Michael Lomenda and Jennifer Copping in City of Angels. Photo by Rhonda Dent.
Michael Lomenda and Jennifer Copping in City of Angels. Photo by Rhonda Dent.

With two plots happening simultaneously – one live on stage and the other on film – City of Angels is no easy undertaking. Add a musical theatre treatment and it can be downright intimidating for any theatre company.

It is perhaps not surprising then to find out it has taken almost seven years for the upcoming Vancouver production to finally reach the Performance Works stage on Granville Island.

“I was approached by Christopher Shyer six or seven years ago who had it in his mind to produce this massive show,” explains Jennifer Copping, who both directs and performs. “He thought it was something I might be interested in, and along with Michelle Harrison we started scheming and dreaming on how to bring it to reality.”

As with many artistic endeavours though, it is all in the timing. As original plans became sidelined by other opportunities, the real work in bringing City of Angels to a Vancouver stage began just over a year ago.

“In the interim I fell in love with what is musical theatre royalty,” continues Copping. “And I’m really excited to be able to share it now.”

Set in Hollywood of the late 1940s, City of Angels is two stories in one: a comedy and a detective drama.

Telling the story of a New York crime novelist who agrees to adapt his book into a screenplay, while his film adaptation plays out in black-and-white he struggles to navigate his way through the Hollywood movie making-process in the live action.

Adding to the complexity, most of the cast – an impressive 19 in this production – double as characters in both the film and on stage. “We decided to go big or go home,” says Copping with a laugh.

If the show-within-a-show concept wasn’t enough, City of Angels is also a musical.

Crystal Balint plays dual roles in City of Angels
Crystal Balint plays dual roles as the movie’s femme fatale and the wife to the film’s producer in the live action sequences

“Music is such a big part of the film noir genre and is key to the characters,” explains Crystal Balint who plays the dual roles of femme fatale Alaura in the movie, and the film producer’s wife Carla in the live story.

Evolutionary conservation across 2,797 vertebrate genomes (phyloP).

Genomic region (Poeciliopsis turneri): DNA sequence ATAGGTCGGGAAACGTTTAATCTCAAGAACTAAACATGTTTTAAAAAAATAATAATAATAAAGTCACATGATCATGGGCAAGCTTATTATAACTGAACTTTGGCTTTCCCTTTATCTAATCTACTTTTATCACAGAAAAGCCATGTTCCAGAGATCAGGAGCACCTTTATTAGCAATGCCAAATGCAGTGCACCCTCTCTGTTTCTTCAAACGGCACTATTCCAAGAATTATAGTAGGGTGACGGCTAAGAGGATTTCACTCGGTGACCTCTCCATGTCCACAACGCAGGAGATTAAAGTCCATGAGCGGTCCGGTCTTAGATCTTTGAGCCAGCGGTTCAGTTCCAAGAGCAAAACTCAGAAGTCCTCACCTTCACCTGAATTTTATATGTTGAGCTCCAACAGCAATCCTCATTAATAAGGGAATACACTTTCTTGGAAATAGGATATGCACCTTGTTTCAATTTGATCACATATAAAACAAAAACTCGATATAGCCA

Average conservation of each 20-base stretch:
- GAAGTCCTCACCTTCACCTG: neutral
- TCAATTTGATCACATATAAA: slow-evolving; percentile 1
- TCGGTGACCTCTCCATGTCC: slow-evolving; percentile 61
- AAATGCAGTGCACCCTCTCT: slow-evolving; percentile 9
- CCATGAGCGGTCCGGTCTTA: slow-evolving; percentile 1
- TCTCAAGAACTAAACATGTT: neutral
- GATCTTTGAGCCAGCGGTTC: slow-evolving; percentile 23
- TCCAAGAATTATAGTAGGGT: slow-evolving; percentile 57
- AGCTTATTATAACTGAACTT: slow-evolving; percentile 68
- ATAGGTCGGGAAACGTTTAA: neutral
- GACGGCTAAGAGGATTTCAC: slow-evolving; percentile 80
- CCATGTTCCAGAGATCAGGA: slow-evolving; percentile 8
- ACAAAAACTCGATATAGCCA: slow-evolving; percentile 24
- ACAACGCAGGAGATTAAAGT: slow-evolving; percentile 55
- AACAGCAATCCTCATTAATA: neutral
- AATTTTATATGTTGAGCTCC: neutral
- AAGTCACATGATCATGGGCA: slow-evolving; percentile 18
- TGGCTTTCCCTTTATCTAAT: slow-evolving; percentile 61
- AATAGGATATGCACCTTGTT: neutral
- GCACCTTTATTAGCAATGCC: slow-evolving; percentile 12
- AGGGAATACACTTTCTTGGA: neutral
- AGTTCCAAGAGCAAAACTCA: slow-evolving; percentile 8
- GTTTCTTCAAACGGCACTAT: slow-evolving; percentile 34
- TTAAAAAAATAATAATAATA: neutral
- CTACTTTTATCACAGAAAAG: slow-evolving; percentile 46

“If you watch film noir movies there is a terrifically alive element to the music, and without it these films would not be quite as dynamic,” she continues.

“The film becomes its own character and music really supports that,” adds Copping. “A lot of times our band will be underscoring live while we’re watching the movie, like what they did in the movie houses of the 1940s, and then play right into the live action.”

Shot over two full days, the movie scenes were being readied by the show’s film editor at the time of this interview. Given the movie’s film noir feel it also required colour correction to fit the black-and-white format.

“We definitely had to have all our ducks in a row, but we are ready and are having lots of fun where the two worlds collide,” says Copping.

Part of the intersection between film and stage comes from the choices Copping has made in capturing the tone of the 1940s.

“What you’re going to see is very heightened and stylized,” says Copping. “The 1940s had a certain pace and the writing is super sassy and smart. The acting will reflect that: one world is snappy 40s stylized and the other is ramped up ten notches.”

For Balint, finding the qualities as the movie’s femme fatale came from watching films of the era, and in Hollywood stars like Katherine Hepburn.

“I love old films and there is something so seductive about a woman who can kill you with a look,” says Balint. “There is something about the 40’s dialect where women took elocution lessons and the mannerisms were very specific.”

As a woman of colour, Balint also finds herself in a role traditionally cast as Caucasian.

“When we auditioned Crystal and many other actresses in Vancouver, we had an open mind,” says Copping. “We knew we wanted to have diversity in our cast, but we also had the reality of knowing this was 1940s Hollywood. As it turned out though, after seeing many people before her, Crystal was the right person for the role.”

To help immerse audiences into the story further, Copping is using the venue to her full advantage.

“There is an interactiveness to the piece, and we chose Performance Works because it is so large,” she says. “We want audiences to feel like they’ve just walked onto a Hollywood sound stage.”

Or perhaps in this case, a Hollywood North sound stage.

City of Angels plays Performance Works on Granville Island (1218 Cartwright St, Vancouver) from July 8-17. Tickets are available online at Brown Paper Tickets.